The ABC's of IPD by Patricia Harris
School construction projects can be some of the most complicated building endeavors – not only because the construction itself may be difficult but because of the efforts required to get the shovel in the ground. In academic construction, planning requires the buy-in of an extraordinary number of constituencies, from the Board of Trustees to school administrators and faculty to students and parents. The process may be political, negotiated or truly collaborative, but it is rare that there is an independent decision-maker. Because schools often operate within a team decision-making framework, both with regard to construction projects and other major decisions, they are the perfect candidates to take advantage of the benefits of Integrated Project Delivery.
What is IPD?
Integrated Project Delivery (IPD) is a project management and delivery system that is premised on collaboration among the key project participants – owner, architect, and contractor. In a traditional design-bid-build project, the owner engages the architect to develop plans and then hires a contractor separately to construct the project. Because the design professional and the contractor each contracts directly with the owner, each perceives its primary relationship to be with the owner rather than to the project itself, and each participant invariably ends up honing in on protecting its own "turf." As attorneys, we see these turf wars manifest as litigation or, more specifically, claims of design errors and omissions, delays and construction defects. Owners, at a minimum, experience change orders and scheduling delays.
In contrast, IPD strives to create a collaborative environment and relationships among owner, architect, contractor and other key project participants at the outset of the project. The goal of IPD is to minimize overall project cost and maximize the chances that the project will be completed on time. IPD has evolved as a viable delivery method due to, and leans heavily on, advancements in industry practice including technology such as Building Information Modeling (BIM) and principles of lean construction. IPD projects are differentiated from traditional design and construction projects in three key areas: the financial relationships among project participants; legal obligations and responsibilities of the participants; and management processes.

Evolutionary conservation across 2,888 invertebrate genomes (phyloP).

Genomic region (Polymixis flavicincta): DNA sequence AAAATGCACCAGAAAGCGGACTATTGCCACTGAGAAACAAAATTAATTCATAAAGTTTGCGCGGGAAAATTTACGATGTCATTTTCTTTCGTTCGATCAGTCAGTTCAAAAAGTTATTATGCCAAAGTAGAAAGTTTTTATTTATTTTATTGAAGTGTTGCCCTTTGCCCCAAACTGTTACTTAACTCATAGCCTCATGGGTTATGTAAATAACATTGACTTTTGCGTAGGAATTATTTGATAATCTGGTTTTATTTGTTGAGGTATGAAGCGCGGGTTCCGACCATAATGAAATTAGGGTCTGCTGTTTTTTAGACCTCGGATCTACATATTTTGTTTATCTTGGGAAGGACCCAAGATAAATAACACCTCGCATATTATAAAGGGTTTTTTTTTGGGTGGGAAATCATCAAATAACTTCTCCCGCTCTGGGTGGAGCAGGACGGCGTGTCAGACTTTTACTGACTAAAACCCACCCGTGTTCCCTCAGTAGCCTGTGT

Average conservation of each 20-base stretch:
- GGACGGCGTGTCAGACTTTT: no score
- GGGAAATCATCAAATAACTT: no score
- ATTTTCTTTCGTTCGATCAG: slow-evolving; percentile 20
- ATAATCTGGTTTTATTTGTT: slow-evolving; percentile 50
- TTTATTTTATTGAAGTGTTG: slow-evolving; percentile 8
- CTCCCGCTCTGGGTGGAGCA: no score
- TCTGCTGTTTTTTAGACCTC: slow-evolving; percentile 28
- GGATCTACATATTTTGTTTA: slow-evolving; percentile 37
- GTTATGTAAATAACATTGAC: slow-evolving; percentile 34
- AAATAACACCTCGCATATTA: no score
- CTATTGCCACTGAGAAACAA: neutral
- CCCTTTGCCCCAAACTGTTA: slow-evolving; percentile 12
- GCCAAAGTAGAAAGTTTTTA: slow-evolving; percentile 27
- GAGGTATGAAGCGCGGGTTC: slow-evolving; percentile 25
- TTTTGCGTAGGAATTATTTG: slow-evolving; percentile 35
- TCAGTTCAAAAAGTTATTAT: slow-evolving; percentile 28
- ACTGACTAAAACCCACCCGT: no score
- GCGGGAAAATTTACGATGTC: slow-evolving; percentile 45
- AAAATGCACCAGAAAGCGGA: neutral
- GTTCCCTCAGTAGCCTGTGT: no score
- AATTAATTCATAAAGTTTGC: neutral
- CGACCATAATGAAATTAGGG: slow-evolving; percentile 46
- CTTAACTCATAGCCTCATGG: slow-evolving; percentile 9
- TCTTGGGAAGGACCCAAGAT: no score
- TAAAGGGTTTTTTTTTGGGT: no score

The paramount theme of IPD projects is one of shared rewards and risks. Financial incentives and deterrents are a primary motivation for each of the owner, design team and construction team to complete the project on time and at or under budget. At its essence, in an IPD project, the major players are putting their profits at risk. Contractually, subject to any legal constraint upon the particular academic institution, the financial aspects of an IPD project can be created using traditional multiple agreements, a multi-party contract, a joint venture agreement, or through formation of a single purpose entity.
Typically, each project participant will share in an incentive pool. This is an opportunity for the project owner to prioritize those goals that are especially important to the owner and send that message to the other project participants in a very meaningful way. For example, the total project cost goal is defined at the outset, and owner, design team and constructor ultimately share in any underrun. Often, other performance factors are defined for which the parties may be compensated including early completion of the project, limited claims and changes, attainment of health and safety goals, sustainability goals and the like.